The best transportation system to the eastern Black Sea region of Turkey has been since the earliest history sea transportation. As is well known the historical 'silk road' from Europe to the Far East and China was over the Black Sea and via Trabzon. During the last five years also this same connecting route has become very important for the transportation of food and industrial products from the West to the Middle East. Two other factors that are influencing the building of boats in this region are the local rich forest resources and fishing facilities. It can be pointed out that 80% of the Turkish sea food is produced in the Black Sea region, which amounts to 380,000 tons per year. Therefore the main purpose of boat building in this area can be attributed to the needs of the fishing industry
Study on leaching of a magnesium fluorosilicate product (SF salt) from wood-boards by rain in the open and by artificial shower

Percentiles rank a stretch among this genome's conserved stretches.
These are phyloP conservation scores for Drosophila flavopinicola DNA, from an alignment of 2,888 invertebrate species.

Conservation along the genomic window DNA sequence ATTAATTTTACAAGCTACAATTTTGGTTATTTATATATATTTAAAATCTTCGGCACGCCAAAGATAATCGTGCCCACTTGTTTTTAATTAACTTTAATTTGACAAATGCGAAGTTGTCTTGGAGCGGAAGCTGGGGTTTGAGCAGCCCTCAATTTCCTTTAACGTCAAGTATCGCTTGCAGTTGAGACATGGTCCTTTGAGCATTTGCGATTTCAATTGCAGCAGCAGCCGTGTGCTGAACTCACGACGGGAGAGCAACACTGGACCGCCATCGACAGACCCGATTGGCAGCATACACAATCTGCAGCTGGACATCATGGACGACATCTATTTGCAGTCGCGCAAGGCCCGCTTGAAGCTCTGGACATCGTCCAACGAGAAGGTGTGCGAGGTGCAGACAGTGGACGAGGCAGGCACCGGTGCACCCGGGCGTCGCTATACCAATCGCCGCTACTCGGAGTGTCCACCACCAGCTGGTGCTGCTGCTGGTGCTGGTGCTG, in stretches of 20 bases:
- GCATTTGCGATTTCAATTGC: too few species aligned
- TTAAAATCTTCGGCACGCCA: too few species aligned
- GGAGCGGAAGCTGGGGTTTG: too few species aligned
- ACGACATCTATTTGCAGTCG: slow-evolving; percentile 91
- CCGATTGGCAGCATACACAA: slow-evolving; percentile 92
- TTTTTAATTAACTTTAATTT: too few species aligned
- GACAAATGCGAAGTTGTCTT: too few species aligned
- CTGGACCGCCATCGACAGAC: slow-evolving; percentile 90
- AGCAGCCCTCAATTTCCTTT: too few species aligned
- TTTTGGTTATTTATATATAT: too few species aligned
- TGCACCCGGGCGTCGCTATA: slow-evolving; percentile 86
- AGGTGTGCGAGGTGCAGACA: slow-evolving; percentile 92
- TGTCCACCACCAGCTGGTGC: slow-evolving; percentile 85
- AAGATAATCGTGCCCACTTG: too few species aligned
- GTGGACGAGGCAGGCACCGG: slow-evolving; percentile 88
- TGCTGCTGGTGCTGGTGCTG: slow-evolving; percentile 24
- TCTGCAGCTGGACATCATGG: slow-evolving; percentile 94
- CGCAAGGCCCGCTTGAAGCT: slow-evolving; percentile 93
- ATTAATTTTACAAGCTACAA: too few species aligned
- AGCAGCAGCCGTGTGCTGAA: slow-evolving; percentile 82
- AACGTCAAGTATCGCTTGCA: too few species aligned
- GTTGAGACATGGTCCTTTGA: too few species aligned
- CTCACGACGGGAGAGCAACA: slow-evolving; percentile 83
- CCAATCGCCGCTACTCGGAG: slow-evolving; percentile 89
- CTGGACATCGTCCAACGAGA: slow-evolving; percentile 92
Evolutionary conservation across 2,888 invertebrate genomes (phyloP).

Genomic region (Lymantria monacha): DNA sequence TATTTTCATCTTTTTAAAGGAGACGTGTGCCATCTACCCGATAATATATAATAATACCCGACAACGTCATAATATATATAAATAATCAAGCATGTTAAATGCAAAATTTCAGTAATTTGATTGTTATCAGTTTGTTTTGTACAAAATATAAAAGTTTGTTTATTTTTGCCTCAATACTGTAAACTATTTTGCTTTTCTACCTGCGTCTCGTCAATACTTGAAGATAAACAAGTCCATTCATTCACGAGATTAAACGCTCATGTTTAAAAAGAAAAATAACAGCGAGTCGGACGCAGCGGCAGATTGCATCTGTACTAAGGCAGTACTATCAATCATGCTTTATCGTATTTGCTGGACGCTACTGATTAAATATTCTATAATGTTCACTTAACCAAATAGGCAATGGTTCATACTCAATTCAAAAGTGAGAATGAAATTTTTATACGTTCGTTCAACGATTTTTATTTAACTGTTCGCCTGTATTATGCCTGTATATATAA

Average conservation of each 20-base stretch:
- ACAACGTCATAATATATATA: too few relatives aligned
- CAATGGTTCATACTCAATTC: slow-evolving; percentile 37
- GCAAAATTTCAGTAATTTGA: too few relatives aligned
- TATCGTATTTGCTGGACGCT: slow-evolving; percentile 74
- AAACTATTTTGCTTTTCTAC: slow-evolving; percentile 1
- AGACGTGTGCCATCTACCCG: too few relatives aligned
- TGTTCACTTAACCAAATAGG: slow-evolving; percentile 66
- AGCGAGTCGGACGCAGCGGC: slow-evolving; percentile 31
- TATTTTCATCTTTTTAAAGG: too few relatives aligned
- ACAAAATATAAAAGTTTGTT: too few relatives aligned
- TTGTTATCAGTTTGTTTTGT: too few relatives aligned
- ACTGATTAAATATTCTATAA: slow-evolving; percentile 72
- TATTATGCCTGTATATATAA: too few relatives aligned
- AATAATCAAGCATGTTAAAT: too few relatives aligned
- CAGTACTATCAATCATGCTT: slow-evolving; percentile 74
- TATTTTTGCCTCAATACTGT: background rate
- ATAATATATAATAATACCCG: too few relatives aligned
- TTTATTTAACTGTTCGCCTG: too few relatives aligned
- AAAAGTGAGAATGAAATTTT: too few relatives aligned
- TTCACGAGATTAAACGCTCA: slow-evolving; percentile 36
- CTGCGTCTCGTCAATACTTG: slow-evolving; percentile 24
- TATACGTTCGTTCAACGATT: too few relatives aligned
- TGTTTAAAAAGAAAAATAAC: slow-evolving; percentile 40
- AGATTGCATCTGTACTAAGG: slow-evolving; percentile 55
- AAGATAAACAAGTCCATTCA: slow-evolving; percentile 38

1976 - IRG/WP 264
The test was performed in 1961 to obtain information about (1) the comparative leaching effect of natural rain and of artificial shower in the laboratory; (2) the comparative leaching effect on the active ingredient in proportion to the dye-stuff of the product. The results show that a continuos light rainfall with low precipitation has a much stronger leaching effect than short heavy showers with high precipitation. Thus the time of moistening with water flowing on the wood surface is the most decisive factor. The salt is not only washed off by rain but also transferred into the wood. This explains the relative resistance to leaching of a varying amount of salt with longer periods of exposure. The dye-stuff used fades away by leaching and light. much faster than the active ingredient.